In 2012, after many years of writing about startups, I thought I’d try my hand at creating one of my own. I came up with an idea for an app that I thought was super cool.
The resulting product was riddled with bugs, yet it developed a small fan base who encouraged me to fix the problems.
Unfortunately, every time Apple updated the iPhone’s operating system, the app would need an update, too. I couldn’t keep up with the changes – which left me no time to fix the actual bugs. Ultimately, I had no choice but to remove my creation from the App Store.
SPIRITT, a new startup led by 25-year-old Israeli coders Tamir Magen and Or Kliger, is flipping the traditional development process on its digital head.
Anyone interested in building an app simply initiates a conversation with an artificially intelligent chatbot, which asks questions like a human developer would. SPIRITT’s AI then uses that information to build the app.
The chatbot asks what problem your product solves and what your design preferences are, and then checks to make sure the AI understood you.
“We go over each screen with a customer to make sure this is what they wanted. Did we understand the business model? The customer can then accept it or correct it,” Magen says.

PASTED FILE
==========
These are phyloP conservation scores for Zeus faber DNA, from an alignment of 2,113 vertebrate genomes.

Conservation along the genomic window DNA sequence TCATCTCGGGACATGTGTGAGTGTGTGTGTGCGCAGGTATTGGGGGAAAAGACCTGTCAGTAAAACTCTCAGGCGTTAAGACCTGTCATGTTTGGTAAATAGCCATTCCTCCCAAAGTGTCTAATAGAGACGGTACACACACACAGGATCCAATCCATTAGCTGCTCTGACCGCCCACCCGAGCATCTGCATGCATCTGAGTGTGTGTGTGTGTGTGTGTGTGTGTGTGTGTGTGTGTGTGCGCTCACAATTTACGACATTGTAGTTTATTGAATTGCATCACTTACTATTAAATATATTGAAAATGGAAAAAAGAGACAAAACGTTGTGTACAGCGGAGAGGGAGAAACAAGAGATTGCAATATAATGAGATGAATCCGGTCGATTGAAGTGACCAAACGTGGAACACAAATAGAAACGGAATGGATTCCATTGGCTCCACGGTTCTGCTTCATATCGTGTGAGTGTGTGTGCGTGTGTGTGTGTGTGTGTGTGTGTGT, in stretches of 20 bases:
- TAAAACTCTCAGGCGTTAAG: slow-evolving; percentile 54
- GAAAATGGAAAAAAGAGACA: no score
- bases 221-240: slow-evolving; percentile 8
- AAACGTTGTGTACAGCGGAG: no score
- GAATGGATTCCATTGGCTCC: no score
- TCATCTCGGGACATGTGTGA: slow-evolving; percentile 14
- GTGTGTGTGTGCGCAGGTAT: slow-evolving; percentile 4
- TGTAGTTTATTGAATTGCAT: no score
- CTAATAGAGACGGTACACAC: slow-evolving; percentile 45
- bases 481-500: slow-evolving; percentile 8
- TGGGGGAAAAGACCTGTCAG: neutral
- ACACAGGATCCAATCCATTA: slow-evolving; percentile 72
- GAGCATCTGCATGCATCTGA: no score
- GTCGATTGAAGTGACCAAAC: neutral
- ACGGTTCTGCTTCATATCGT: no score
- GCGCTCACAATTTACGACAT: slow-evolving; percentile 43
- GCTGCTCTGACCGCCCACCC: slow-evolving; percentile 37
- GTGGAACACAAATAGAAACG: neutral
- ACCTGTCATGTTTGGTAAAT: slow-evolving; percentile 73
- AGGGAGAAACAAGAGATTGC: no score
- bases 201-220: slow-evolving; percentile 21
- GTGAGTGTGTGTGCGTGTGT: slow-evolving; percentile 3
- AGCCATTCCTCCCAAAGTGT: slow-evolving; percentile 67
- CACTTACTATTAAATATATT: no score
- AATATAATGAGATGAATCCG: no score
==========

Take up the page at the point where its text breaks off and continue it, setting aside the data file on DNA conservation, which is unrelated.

SPIRITT does not simply apply readymade templates. It builds each app from scratch.
The entrepreneur doesn’t pay a penny until he or she is satisfied with the results. Customers have up to seven days to decide.
If the app is approved, SPIRITT charges a monthly subscription fee, which includes hosting the app, access to a payment system (US-based processor Stripe), versions for mobile and desktop, and making any changes required – a feature that would have solved my own app update conundrum a decade ago.
The monthly subscription fee is based on the number of users. For up to 100 monthly users, SPIRITT charges $350. The cost is adjusted dynamically as the user base grows; $1,500 covers 150,000 monthly users.
Magen, the CEO, points to an inherent “conflict of interest between entrepreneurs and software studios. The software studio has to charge a considerable sum for every request, no matter how small, to cover the large expenses incurred by business operations and employee wages. The situation for entrepreneurs is reversed. They need to make constant modifications to their apps while not having the required funds when starting out.”
SPIRITT aims to break that loop.
Complex apps, no coding
SPIRITT is intended to build complex apps, Magen tells ISRAEL21c. So far, these have included what Magen calls an “Airbnb for toilets – one of the craziest ideas I’ve ever seen – and an Airbnb for food.”
Other examples are a kind of “Tinder for people looking for a job in the data science fields” and an on-demand boat ordering app like Uber for the ocean.
SPIRITT won’t work for every app. Before entrepreneurs even get to the chatbot stage, they must submit an application. An algorithm ranks the idea, then a SPIRITT staffer takes over. It can take up to two to three weeks for SPIRITT to return an answer to the entrepreneur.